Currently, I am reading In the Shadow of the Banyan by Vaddey Ratner. She has renewed my faith in contemporary literature. Her word choice is prodigious and striking on the core of human emotion and the insight to both our frailties and profound strength in character. I actually spouted tears in a restaurant the other day because of something I read.
What would your friends say is your best quality?
I’m accountable when need be. No…they praise me way too much. It’s hard to tell whether it’s because of my qualities or that they rock so hard at being amazing friends.
What do you do when you are not writing?
I dabble with strings and shout and sing with the boys. We do our best to stay out of trouble. I’m currently working on a non-profit online review for Southern Appalachia to bring in art supplies, instruments and books, as well as programs for the arts to rural schools with little funding. It’s called Appalachian Sundry Review. We’re still at an infant stage, but receiving plenty support.
Do you have any other writing projects to tell us about?
I am working on a collection of short stories/parables called The Tales of Phantom Fool. I’ve always wanted to do something along the lines of Arabian Nights, Aesop Fables and Grimm’s Fairy Tales. I’m having a blast with this one. The storyteller, Phantom Fool, is ageless and somewhat of trickster; with this, I am not limited or bound to one time or place. Here is an excerpt from the intro:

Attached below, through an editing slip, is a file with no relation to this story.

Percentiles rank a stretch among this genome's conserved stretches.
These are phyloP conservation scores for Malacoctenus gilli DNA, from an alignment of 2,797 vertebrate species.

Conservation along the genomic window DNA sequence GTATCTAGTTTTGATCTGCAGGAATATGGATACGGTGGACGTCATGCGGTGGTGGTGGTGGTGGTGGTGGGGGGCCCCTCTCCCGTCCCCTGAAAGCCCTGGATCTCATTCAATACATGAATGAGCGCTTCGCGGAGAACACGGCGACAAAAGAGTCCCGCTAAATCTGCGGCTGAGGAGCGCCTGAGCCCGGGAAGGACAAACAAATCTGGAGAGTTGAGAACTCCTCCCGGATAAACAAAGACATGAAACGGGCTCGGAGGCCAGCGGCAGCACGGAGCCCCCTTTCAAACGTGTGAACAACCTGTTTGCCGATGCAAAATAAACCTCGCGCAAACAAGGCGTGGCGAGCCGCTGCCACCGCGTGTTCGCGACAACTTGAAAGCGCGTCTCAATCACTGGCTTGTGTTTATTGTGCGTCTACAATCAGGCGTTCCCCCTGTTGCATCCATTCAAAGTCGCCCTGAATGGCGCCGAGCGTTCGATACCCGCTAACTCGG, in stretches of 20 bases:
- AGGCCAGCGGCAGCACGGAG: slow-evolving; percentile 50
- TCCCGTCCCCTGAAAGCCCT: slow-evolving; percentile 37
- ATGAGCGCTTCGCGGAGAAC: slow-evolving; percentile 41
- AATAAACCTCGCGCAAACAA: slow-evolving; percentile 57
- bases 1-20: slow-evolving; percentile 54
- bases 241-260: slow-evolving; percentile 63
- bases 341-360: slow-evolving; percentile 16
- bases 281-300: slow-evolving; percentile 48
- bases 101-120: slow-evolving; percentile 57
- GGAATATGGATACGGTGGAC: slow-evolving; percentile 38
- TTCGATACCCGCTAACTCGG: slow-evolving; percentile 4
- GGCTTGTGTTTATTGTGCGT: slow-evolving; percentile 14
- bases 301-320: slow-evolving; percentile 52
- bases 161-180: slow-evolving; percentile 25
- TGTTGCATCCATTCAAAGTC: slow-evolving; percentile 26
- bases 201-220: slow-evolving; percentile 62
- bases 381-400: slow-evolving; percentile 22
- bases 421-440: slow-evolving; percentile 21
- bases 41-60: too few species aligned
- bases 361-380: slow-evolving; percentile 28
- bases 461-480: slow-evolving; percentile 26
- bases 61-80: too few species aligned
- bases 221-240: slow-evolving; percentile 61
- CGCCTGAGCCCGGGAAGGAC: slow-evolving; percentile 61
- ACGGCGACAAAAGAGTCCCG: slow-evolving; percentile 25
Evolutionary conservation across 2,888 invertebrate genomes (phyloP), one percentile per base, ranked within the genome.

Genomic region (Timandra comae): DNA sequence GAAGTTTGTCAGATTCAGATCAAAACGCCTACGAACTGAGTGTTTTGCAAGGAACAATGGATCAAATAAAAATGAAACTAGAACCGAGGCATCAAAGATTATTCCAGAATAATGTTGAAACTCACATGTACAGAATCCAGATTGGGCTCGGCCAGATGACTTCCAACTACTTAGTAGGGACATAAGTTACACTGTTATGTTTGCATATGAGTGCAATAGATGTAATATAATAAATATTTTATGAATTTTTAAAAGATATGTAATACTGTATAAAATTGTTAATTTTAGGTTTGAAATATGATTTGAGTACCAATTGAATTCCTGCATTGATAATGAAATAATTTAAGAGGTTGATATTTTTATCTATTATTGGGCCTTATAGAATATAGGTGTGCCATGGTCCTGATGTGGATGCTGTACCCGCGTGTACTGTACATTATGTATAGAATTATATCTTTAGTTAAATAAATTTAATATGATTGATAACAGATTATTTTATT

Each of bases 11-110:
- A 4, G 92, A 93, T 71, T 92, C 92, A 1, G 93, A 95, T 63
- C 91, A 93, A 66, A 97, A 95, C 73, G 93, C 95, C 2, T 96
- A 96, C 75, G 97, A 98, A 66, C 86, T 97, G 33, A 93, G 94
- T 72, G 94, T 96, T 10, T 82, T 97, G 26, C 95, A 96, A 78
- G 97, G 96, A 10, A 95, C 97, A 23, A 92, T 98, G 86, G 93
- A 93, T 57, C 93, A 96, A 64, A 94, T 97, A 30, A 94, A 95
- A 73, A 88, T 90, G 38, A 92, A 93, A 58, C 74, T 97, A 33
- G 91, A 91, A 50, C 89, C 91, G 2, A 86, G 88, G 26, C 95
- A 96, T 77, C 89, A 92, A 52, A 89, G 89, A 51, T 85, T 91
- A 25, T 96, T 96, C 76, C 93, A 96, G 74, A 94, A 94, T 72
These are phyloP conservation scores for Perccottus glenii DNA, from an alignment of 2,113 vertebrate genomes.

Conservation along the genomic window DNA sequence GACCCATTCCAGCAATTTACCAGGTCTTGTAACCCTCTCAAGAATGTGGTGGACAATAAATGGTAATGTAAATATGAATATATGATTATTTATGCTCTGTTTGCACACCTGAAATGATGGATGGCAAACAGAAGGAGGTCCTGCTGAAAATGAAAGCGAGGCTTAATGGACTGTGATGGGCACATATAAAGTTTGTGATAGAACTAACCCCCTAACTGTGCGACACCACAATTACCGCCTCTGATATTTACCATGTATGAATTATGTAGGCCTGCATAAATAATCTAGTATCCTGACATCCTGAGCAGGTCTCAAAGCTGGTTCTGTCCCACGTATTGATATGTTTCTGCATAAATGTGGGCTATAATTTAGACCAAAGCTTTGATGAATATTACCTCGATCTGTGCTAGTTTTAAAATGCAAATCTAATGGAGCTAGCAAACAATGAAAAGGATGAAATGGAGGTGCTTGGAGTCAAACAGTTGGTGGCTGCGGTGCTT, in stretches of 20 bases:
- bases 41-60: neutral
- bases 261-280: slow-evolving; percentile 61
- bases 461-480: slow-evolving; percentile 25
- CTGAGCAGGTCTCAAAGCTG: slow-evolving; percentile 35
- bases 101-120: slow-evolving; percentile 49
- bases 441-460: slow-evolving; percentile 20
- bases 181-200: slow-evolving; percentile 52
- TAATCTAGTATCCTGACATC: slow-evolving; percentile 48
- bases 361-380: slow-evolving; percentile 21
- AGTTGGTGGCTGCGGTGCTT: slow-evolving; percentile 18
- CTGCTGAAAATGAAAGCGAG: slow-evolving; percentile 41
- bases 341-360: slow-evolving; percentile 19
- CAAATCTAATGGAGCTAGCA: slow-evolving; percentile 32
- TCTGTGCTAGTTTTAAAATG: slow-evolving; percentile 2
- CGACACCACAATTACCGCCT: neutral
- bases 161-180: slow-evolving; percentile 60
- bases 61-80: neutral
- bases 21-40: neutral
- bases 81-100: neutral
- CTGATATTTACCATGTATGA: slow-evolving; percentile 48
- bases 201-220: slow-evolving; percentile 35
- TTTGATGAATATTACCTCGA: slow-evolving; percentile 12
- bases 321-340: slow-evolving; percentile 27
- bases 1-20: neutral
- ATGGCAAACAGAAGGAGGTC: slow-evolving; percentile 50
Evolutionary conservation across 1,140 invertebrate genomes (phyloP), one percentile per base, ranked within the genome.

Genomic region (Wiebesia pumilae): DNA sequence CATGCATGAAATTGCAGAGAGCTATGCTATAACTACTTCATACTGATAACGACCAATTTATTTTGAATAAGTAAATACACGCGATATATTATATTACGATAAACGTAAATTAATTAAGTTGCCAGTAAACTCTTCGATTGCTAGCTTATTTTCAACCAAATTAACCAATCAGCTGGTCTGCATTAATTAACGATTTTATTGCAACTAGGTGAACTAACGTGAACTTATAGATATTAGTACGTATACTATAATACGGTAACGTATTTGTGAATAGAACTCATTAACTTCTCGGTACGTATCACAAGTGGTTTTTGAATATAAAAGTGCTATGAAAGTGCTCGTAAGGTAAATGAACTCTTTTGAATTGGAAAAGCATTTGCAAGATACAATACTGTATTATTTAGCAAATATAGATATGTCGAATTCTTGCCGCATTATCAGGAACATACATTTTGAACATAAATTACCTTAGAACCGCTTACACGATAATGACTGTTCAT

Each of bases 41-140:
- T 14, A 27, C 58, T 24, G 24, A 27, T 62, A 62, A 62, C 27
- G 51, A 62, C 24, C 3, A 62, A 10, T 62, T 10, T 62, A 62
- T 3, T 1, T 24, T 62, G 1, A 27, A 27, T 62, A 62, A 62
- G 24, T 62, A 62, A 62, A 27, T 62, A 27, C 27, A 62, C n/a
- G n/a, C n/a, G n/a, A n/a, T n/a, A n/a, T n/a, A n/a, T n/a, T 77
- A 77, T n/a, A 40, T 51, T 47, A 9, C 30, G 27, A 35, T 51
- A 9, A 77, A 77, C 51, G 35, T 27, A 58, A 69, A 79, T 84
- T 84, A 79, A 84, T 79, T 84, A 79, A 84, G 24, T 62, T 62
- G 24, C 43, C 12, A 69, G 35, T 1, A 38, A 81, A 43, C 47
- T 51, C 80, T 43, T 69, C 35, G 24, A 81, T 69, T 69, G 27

“What do we know of phantom tales? Of magical creatures vast and wonderment of all sizes? I speak of plots too deeply buried in the womb of understanding for simple speech to reprimand them. Floating tales of fleeting lives inherited by long walks on The Great Marble -rolling and spinning and dreaming in callow fun- arrive on open ears and minds by an old teller’s worldly tongue.”
If you could share one thing about yourself that you would like readers to know, what would it be?
I have ten toes.
Thank you Sarah Jane, for inviting me to chat with you on your blog.
Great to meet you Charles and thank you for an honest and entertaining interview. We wish you every success with your schools project and we would love an update and maybe some more information on that as the project develops.
I have just finished reading your debut book of poetry, I was hooked from the first one.
Readers, there are 31 poems in this book and you can read my review on Amazon, Goodreads and B&N.
Be sure to comment, share and tweet to support this new author who I am sure we will see a lot more of here at Rukia.
Have a great Monday.
Get your copy of this new release at:
If I Settle Down Poems by Charles Cross
"What I find most compelling about Charles Cross's poetry is his profound relationship with words, his ability to stitch together exquisite images the way a talented quilter brings together pieces of fabric to create something endearing and warm, full of life and history. With his words, Cross plunges us into a world of coonhounds and bothersome flies, revolution, and a timeless sense of place in the Appalachian mountains. His poetic style is rooted in the classics in both form and content, yet Cross manages to breathe new energy into his dreams of Bacchus and gutterpunk, old farmhouses and pecan pie. The final piece, “Joyous Occasion,” hits beautifully hard against the deepest well of emotions in this collection. It is Cross’s homage to his grandmother that brings the reader back to ground, a kind of ineluctable melancholy that reminds us that good poetry always starts with the life experiences that strike deep into the soul."
-Michael Briggs, English Lecturer at East Tennessee State University